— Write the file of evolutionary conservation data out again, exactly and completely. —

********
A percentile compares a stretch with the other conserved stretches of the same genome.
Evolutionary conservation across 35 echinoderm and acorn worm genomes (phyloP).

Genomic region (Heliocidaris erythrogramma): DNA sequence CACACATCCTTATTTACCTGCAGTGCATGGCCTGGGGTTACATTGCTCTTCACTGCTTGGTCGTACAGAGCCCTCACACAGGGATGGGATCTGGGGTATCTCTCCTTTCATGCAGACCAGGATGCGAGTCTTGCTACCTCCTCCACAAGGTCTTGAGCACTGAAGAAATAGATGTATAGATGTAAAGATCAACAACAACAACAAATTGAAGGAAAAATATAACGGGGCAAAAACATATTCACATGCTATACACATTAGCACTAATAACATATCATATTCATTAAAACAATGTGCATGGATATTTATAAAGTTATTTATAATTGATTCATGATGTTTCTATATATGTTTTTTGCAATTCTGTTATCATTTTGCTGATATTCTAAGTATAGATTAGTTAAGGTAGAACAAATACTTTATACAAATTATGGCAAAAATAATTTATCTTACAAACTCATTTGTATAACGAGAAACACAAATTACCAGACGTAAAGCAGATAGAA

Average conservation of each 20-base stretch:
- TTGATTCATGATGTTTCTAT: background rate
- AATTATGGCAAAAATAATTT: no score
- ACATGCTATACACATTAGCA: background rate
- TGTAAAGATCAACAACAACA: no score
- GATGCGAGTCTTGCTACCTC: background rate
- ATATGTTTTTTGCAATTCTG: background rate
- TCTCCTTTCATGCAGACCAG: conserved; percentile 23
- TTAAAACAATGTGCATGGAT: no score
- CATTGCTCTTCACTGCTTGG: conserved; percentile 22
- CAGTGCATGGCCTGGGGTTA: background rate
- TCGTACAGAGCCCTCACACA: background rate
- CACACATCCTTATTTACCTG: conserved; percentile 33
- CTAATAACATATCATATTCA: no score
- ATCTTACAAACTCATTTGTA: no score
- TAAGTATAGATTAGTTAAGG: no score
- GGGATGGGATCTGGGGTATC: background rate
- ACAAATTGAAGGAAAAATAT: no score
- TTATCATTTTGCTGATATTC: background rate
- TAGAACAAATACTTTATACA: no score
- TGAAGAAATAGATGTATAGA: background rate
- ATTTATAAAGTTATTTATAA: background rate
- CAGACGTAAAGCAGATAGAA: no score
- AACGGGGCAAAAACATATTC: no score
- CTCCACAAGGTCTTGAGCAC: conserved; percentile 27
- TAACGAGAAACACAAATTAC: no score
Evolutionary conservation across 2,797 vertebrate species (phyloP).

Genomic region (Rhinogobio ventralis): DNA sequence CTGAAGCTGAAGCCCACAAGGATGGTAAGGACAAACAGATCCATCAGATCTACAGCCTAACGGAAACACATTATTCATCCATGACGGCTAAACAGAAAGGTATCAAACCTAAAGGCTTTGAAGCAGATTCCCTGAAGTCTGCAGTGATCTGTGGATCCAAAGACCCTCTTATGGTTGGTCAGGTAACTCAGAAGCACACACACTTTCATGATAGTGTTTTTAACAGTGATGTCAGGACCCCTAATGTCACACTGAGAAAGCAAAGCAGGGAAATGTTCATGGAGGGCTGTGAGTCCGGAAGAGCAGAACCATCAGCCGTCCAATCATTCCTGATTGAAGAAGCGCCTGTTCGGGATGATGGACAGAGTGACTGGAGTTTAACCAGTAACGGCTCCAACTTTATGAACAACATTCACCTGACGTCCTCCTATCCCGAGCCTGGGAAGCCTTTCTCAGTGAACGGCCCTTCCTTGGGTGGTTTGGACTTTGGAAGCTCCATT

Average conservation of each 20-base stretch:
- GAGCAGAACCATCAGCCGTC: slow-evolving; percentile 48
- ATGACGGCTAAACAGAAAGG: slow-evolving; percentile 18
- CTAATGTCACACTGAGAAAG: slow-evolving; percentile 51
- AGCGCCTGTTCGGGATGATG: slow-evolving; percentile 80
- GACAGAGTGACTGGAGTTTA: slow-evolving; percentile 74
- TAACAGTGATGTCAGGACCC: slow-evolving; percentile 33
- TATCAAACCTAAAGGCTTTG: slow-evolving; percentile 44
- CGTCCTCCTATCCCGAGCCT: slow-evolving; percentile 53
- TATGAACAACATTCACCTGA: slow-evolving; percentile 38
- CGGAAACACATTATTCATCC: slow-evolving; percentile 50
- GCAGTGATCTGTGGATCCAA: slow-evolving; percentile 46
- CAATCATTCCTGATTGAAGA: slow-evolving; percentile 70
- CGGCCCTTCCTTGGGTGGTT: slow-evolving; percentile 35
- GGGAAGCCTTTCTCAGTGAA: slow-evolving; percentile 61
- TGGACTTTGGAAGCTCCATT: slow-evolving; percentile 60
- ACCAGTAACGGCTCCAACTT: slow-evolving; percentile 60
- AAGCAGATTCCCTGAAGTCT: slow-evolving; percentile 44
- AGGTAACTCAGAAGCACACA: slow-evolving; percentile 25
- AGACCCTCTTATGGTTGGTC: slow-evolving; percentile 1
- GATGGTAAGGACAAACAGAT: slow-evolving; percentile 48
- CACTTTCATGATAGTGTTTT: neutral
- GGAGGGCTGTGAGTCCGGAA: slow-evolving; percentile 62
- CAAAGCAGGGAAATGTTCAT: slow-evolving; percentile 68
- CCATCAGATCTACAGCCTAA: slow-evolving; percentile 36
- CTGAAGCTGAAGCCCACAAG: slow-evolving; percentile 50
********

A percentile compares a stretch with the other conserved stretches of the same genome.
Evolutionary conservation across 35 echinoderm and acorn worm genomes (phyloP).

Genomic region (Heliocidaris erythrogramma): DNA sequence CACACATCCTTATTTACCTGCAGTGCATGGCCTGGGGTTACATTGCTCTTCACTGCTTGGTCGTACAGAGCCCTCACACAGGGATGGGATCTGGGGTATCTCTCCTTTCATGCAGACCAGGATGCGAGTCTTGCTACCTCCTCCACAAGGTCTTGAGCACTGAAGAAATAGATGTATAGATGTAAAGATCAACAACAACAACAAATTGAAGGAAAAATATAACGGGGCAAAAACATATTCACATGCTATACACATTAGCACTAATAACATATCATATTCATTAAAACAATGTGCATGGATATTTATAAAGTTATTTATAATTGATTCATGATGTTTCTATATATGTTTTTTGCAATTCTGTTATCATTTTGCTGATATTCTAAGTATAGATTAGTTAAGGTAGAACAAATACTTTATACAAATTATGGCAAAAATAATTTATCTTACAAACTCATTTGTATAACGAGAAACACAAATTACCAGACGTAAAGCAGATAGAA

Average conservation of each 20-base stretch:
- TTGATTCATGATGTTTCTAT: background rate
- AATTATGGCAAAAATAATTT: no score
- ACATGCTATACACATTAGCA: background rate
- TGTAAAGATCAACAACAACA: no score
- GATGCGAGTCTTGCTACCTC: background rate
- ATATGTTTTTTGCAATTCTG: background rate
- TCTCCTTTCATGCAGACCAG: conserved; percentile 23
- TTAAAACAATGTGCATGGAT: no score
- CATTGCTCTTCACTGCTTGG: conserved; percentile 22
- CAGTGCATGGCCTGGGGTTA: background rate
- TCGTACAGAGCCCTCACACA: background rate
- CACACATCCTTATTTACCTG: conserved; percentile 33
- CTAATAACATATCATATTCA: no score
- ATCTTACAAACTCATTTGTA: no score
- TAAGTATAGATTAGTTAAGG: no score
- GGGATGGGATCTGGGGTATC: background rate
- ACAAATTGAAGGAAAAATAT: no score
- TTATCATTTTGCTGATATTC: background rate
- TAGAACAAATACTTTATACA: no score
- TGAAGAAATAGATGTATAGA: background rate
- ATTTATAAAGTTATTTATAA: background rate
- CAGACGTAAAGCAGATAGAA: no score
- AACGGGGCAAAAACATATTC: no score
- CTCCACAAGGTCTTGAGCAC: conserved; percentile 27
- TAACGAGAAACACAAATTAC: no score
Evolutionary conservation across 2,797 vertebrate species (phyloP).

Genomic region (Rhinogobio ventralis): DNA sequence CTGAAGCTGAAGCCCACAAGGATGGTAAGGACAAACAGATCCATCAGATCTACAGCCTAACGGAAACACATTATTCATCCATGACGGCTAAACAGAAAGGTATCAAACCTAAAGGCTTTGAAGCAGATTCCCTGAAGTCTGCAGTGATCTGTGGATCCAAAGACCCTCTTATGGTTGGTCAGGTAACTCAGAAGCACACACACTTTCATGATAGTGTTTTTAACAGTGATGTCAGGACCCCTAATGTCACACTGAGAAAGCAAAGCAGGGAAATGTTCATGGAGGGCTGTGAGTCCGGAAGAGCAGAACCATCAGCCGTCCAATCATTCCTGATTGAAGAAGCGCCTGTTCGGGATGATGGACAGAGTGACTGGAGTTTAACCAGTAACGGCTCCAACTTTATGAACAACATTCACCTGACGTCCTCCTATCCCGAGCCTGGGAAGCCTTTCTCAGTGAACGGCCCTTCCTTGGGTGGTTTGGACTTTGGAAGCTCCATT

Average conservation of each 20-base stretch:
- GAGCAGAACCATCAGCCGTC: slow-evolving; percentile 48
- ATGACGGCTAAACAGAAAGG: slow-evolving; percentile 18
- CTAATGTCACACTGAGAAAG: slow-evolving; percentile 51
- AGCGCCTGTTCGGGATGATG: slow-evolving; percentile 80
- GACAGAGTGACTGGAGTTTA: slow-evolving; percentile 74
- TAACAGTGATGTCAGGACCC: slow-evolving; percentile 33
- TATCAAACCTAAAGGCTTTG: slow-evolving; percentile 44
- CGTCCTCCTATCCCGAGCCT: slow-evolving; percentile 53
- TATGAACAACATTCACCTGA: slow-evolving; percentile 38
- CGGAAACACATTATTCATCC: slow-evolving; percentile 50
- GCAGTGATCTGTGGATCCAA: slow-evolving; percentile 46
- CAATCATTCCTGATTGAAGA: slow-evolving; percentile 70
- CGGCCCTTCCTTGGGTGGTT: slow-evolving; percentile 35
- GGGAAGCCTTTCTCAGTGAA: slow-evolving; percentile 61
- TGGACTTTGGAAGCTCCATT: slow-evolving; percentile 60
- ACCAGTAACGGCTCCAACTT: slow-evolving; percentile 60
- AAGCAGATTCCCTGAAGTCT: slow-evolving; percentile 44
- AGGTAACTCAGAAGCACACA: slow-evolving; percentile 25
- AGACCCTCTTATGGTTGGTC: slow-evolving; percentile 1
- GATGGTAAGGACAAACAGAT: slow-evolving; percentile 48
- CACTTTCATGATAGTGTTTT: neutral
- GGAGGGCTGTGAGTCCGGAA: slow-evolving; percentile 62
- CAAAGCAGGGAAATGTTCAT: slow-evolving; percentile 68
- CCATCAGATCTACAGCCTAA: slow-evolving; percentile 36
- CTGAAGCTGAAGCCCACAAG: slow-evolving; percentile 50